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‘Can’t go back’: Myanmar conscription exiles struggle in Thailand

Forced to flee the junta’s war on its own people, tens of thousands of young Myanmar nationals face an uncertain future in a neighbouring country

When Myanmar’s junta announced a conscription law to help crush a popular pro-democracy uprising, Khaing knew there was only one way to escape its clutches, and began planning her getaway.

Weeks later the former teacher was hidden in a smuggler’s van heading into Thailand with little more than some clothes, cash and an ID card, not knowing when she would be able to return.

Now scraping by in Bangkok without papers, Khaing worries constantly about a tap on the shoulder by Thai police and deportation back to the junta.

She is one of tens of thousands of young people rights groups estimate have fled Myanmar since the military introduced conscription in February to shore up its depleted ranks.

The junta is battling widespread armed opposition to its 2021 coup and its soldiers are accused of bloody rampages and using air and artillery strikes to punish civilian communities.

It says it wants to enlist 5,000 people aged between 18-35 a month, but details on how they will be chosen, and where and how they will serve are vague.

Media reports of young men being dragged off the streets and into the army—which the military denies—have further added to the panic.

“The conscription law means we have to kill each other,” said Wai Yan, 26, from eastern Karen (Kayin) State, who crossed into Thailand in May.

“We are not fighting a war against foreign enemies,” he said from the Bangkok restaurant where he also works without documents.

“We are fighting each other.”

Smuggled for $220

Shortly after enacting the law, the junta tightened requirements for people crossing Myanmar’s land borders, and temporarily halted issuing foreign work permits for young men.

Yangon-based film critic Ngwe Yan Thun, a pseudonym, said he had “no choice” but to leave illegally.

Through friends he contacted a “broker” who said he could be smuggled over the border into Thailand for around US$220.

Ngwe Yan Thun sold off all of his belongings, arranged for friends to look after his dog, and bought an air ticket to Tachileik on the Thai border.

At the airport, he had to pay “tea money” to officials at the airport who were suspicious of why he was travelling to the remote provincial town.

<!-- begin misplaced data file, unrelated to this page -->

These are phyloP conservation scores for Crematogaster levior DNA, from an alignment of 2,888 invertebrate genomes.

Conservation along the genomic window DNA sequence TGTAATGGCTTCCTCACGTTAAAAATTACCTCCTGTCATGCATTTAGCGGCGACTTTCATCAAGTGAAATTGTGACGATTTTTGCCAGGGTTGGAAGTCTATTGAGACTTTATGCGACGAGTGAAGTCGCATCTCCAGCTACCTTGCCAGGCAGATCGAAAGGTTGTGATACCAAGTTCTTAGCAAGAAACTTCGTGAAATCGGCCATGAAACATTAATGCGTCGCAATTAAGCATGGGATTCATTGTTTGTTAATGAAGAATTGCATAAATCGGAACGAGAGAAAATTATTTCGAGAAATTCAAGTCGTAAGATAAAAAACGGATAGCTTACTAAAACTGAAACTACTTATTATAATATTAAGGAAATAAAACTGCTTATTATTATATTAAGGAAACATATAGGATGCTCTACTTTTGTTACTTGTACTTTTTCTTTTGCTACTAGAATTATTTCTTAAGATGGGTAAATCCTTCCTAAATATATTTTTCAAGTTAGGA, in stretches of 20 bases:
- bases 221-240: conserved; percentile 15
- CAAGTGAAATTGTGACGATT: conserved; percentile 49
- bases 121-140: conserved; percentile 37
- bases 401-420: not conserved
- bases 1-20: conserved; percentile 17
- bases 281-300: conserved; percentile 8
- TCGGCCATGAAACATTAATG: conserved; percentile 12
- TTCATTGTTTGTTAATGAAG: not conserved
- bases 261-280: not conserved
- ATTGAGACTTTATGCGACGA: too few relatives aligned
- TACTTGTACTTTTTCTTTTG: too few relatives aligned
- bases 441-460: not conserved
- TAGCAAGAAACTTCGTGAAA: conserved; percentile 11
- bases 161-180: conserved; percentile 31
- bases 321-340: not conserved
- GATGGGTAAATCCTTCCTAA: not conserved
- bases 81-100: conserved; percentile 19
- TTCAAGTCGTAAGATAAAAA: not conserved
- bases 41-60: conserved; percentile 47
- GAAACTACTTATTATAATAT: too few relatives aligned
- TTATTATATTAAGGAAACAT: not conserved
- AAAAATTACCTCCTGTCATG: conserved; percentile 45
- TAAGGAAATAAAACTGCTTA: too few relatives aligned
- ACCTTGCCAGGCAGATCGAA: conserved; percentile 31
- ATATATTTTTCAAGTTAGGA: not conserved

He was dropped at a safehouse near the border where around 30 others were waiting to be taken into Thailand.

Then, at short notice, he was crammed into a car with eleven others and they set off.

“I didn’t feel like a human being, I felt like I was black market goods,” Ngwe Yan Thun said from Thailand’s Chiang Mai.

Thailand has long been home to a sizable Myanmar community, with a bustling market in Bangkok and towns along the border.

The conflict has made it difficult to conduct surveys or verify how many young people had fled abroad to escape conscription, said an official from the International Labour Organization.

But the organisation said it had received estimates from ground sources that suggested “hundreds of thousands” had fled the law.

Wai Yan said he was surprised at how many people from Myanmar were in Thailand.

“I even joke with my friends, am I still in Myanmar?”

‘I cried every day’

After arriving in Bangkok, Khaing was unable to reach her parents, as internet and mobile networks were cut due to fighting around her home village.

“I was worried about getting caught by the Thai police, so I didn’t dare to go outside when I arrived,” she told AFP.

“I cried every day in my first month here.”

She found part-time work at a friend’s shop and returns in the evenings to her sparse room where she sells medicine and beauty products on TikTok.

A large teddy bear gifted to her by a friend who knew she was feeling lonely takes up much of the bed.

The first batch of conscripts finished their training and would soon be sent to their posts, state media reported last week, as fighting rages in the west and north of the country.

Ngwe Yan Thun is grateful he is far away, but is kept up at night wondering what to do next.

“I think about what I should do if I don’t get a job and official documents to stay,” he said.

“I can’t go back to Myanmar. I feel overwhelmed by thoughts and worries all the time.”

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